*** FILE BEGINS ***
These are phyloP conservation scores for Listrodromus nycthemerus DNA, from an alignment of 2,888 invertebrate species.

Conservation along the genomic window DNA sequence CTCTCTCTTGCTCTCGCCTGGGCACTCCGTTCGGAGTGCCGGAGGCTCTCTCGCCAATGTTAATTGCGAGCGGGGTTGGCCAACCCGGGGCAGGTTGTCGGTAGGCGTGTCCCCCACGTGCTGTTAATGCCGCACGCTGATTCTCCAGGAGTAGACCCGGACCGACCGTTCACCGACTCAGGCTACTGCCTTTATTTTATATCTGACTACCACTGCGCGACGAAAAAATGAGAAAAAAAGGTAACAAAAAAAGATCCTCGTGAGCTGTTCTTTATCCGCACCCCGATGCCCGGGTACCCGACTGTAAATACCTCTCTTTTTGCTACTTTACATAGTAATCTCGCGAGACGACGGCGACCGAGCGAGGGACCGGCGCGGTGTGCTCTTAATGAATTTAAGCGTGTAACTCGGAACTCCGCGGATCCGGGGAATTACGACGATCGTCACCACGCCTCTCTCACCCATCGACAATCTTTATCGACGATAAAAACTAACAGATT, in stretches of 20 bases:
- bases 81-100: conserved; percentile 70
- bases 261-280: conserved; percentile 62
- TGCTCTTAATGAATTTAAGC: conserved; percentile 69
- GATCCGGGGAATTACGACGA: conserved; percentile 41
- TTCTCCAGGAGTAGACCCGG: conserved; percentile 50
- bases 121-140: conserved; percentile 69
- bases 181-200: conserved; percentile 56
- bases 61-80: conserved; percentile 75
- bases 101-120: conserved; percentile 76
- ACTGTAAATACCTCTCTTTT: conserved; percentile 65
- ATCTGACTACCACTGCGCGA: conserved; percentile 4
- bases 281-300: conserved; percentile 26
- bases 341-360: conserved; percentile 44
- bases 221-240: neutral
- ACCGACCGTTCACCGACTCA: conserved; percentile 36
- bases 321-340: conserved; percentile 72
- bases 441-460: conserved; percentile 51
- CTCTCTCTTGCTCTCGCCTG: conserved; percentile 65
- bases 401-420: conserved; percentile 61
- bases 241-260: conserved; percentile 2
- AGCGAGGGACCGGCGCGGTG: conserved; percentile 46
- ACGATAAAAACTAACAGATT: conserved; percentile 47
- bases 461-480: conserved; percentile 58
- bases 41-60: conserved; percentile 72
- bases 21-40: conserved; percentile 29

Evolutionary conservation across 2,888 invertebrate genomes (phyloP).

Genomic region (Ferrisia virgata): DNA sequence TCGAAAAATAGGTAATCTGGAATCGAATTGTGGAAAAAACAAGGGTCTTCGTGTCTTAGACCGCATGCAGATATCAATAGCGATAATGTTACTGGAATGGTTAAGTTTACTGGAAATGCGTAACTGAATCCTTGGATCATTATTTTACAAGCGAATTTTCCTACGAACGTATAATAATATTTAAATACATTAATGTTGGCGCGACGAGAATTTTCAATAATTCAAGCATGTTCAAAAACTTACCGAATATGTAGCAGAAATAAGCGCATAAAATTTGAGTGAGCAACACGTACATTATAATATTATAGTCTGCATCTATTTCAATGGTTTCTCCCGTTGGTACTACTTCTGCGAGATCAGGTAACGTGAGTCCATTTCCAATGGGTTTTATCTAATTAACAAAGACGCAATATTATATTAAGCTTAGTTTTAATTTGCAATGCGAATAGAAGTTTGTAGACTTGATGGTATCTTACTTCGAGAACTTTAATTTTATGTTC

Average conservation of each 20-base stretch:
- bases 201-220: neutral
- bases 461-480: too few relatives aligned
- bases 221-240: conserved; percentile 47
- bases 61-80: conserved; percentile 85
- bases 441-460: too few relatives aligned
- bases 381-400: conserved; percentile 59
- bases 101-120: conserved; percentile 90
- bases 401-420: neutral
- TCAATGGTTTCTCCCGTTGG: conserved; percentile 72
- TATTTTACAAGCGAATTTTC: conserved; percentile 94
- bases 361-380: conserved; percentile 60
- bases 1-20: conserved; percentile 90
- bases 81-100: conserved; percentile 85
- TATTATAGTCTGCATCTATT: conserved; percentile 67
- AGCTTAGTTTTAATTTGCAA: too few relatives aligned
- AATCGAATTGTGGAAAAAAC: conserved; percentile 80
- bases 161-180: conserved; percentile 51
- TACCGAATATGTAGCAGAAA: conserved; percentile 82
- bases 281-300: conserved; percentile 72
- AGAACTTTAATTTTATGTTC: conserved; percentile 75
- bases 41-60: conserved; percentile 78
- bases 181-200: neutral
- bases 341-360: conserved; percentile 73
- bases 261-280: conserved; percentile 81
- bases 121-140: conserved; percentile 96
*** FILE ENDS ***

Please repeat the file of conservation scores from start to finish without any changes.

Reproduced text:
These are phyloP conservation scores for Listrodromus nycthemerus DNA, from an alignment of 2,888 invertebrate species.

Conservation along the genomic window DNA sequence CTCTCTCTTGCTCTCGCCTGGGCACTCCGTTCGGAGTGCCGGAGGCTCTCTCGCCAATGTTAATTGCGAGCGGGGTTGGCCAACCCGGGGCAGGTTGTCGGTAGGCGTGTCCCCCACGTGCTGTTAATGCCGCACGCTGATTCTCCAGGAGTAGACCCGGACCGACCGTTCACCGACTCAGGCTACTGCCTTTATTTTATATCTGACTACCACTGCGCGACGAAAAAATGAGAAAAAAAGGTAACAAAAAAAGATCCTCGTGAGCTGTTCTTTATCCGCACCCCGATGCCCGGGTACCCGACTGTAAATACCTCTCTTTTTGCTACTTTACATAGTAATCTCGCGAGACGACGGCGACCGAGCGAGGGACCGGCGCGGTGTGCTCTTAATGAATTTAAGCGTGTAACTCGGAACTCCGCGGATCCGGGGAATTACGACGATCGTCACCACGCCTCTCTCACCCATCGACAATCTTTATCGACGATAAAAACTAACAGATT, in stretches of 20 bases:
- bases 81-100: conserved; percentile 70
- bases 261-280: conserved; percentile 62
- TGCTCTTAATGAATTTAAGC: conserved; percentile 69
- GATCCGGGGAATTACGACGA: conserved; percentile 41
- TTCTCCAGGAGTAGACCCGG: conserved; percentile 50
- bases 121-140: conserved; percentile 69
- bases 181-200: conserved; percentile 56
- bases 61-80: conserved; percentile 75
- bases 101-120: conserved; percentile 76
- ACTGTAAATACCTCTCTTTT: conserved; percentile 65
- ATCTGACTACCACTGCGCGA: conserved; percentile 4
- bases 281-300: conserved; percentile 26
- bases 341-360: conserved; percentile 44
- bases 221-240: neutral
- ACCGACCGTTCACCGACTCA: conserved; percentile 36
- bases 321-340: conserved; percentile 72
- bases 441-460: conserved; percentile 51
- CTCTCTCTTGCTCTCGCCTG: conserved; percentile 65
- bases 401-420: conserved; percentile 61
- bases 241-260: conserved; percentile 2
- AGCGAGGGACCGGCGCGGTG: conserved; percentile 46
- ACGATAAAAACTAACAGATT: conserved; percentile 47
- bases 461-480: conserved; percentile 58
- bases 41-60: conserved; percentile 72
- bases 21-40: conserved; percentile 29

Evolutionary conservation across 2,888 invertebrate genomes (phyloP).

Genomic region (Ferrisia virgata): DNA sequence TCGAAAAATAGGTAATCTGGAATCGAATTGTGGAAAAAACAAGGGTCTTCGTGTCTTAGACCGCATGCAGATATCAATAGCGATAATGTTACTGGAATGGTTAAGTTTACTGGAAATGCGTAACTGAATCCTTGGATCATTATTTTACAAGCGAATTTTCCTACGAACGTATAATAATATTTAAATACATTAATGTTGGCGCGACGAGAATTTTCAATAATTCAAGCATGTTCAAAAACTTACCGAATATGTAGCAGAAATAAGCGCATAAAATTTGAGTGAGCAACACGTACATTATAATATTATAGTCTGCATCTATTTCAATGGTTTCTCCCGTTGGTACTACTTCTGCGAGATCAGGTAACGTGAGTCCATTTCCAATGGGTTTTATCTAATTAACAAAGACGCAATATTATATTAAGCTTAGTTTTAATTTGCAATGCGAATAGAAGTTTGTAGACTTGATGGTATCTTACTTCGAGAACTTTAATTTTATGTTC

Average conservation of each 20-base stretch:
- bases 201-220: neutral
- bases 461-480: too few relatives aligned
- bases 221-240: conserved; percentile 47
- bases 61-80: conserved; percentile 85
- bases 441-460: too few relatives aligned
- bases 381-400: conserved; percentile 59
- bases 101-120: conserved; percentile 90
- bases 401-420: neutral
- TCAATGGTTTCTCCCGTTGG: conserved; percentile 72
- TATTTTACAAGCGAATTTTC: conserved; percentile 94
- bases 361-380: conserved; percentile 60
- bases 1-20: conserved; percentile 90
- bases 81-100: conserved; percentile 85
- TATTATAGTCTGCATCTATT: conserved; percentile 67
- AGCTTAGTTTTAATTTGCAA: too few relatives aligned
- AATCGAATTGTGGAAAAAAC: conserved; percentile 80
- bases 161-180: conserved; percentile 51
- TACCGAATATGTAGCAGAAA: conserved; percentile 82
- bases 281-300: conserved; percentile 72
- AGAACTTTAATTTTATGTTC: conserved; percentile 75
- bases 41-60: conserved; percentile 78
- bases 181-200: neutral
- bases 341-360: conserved; percentile 73
- bases 261-280: conserved; percentile 81
- bases 121-140: conserved; percentile 96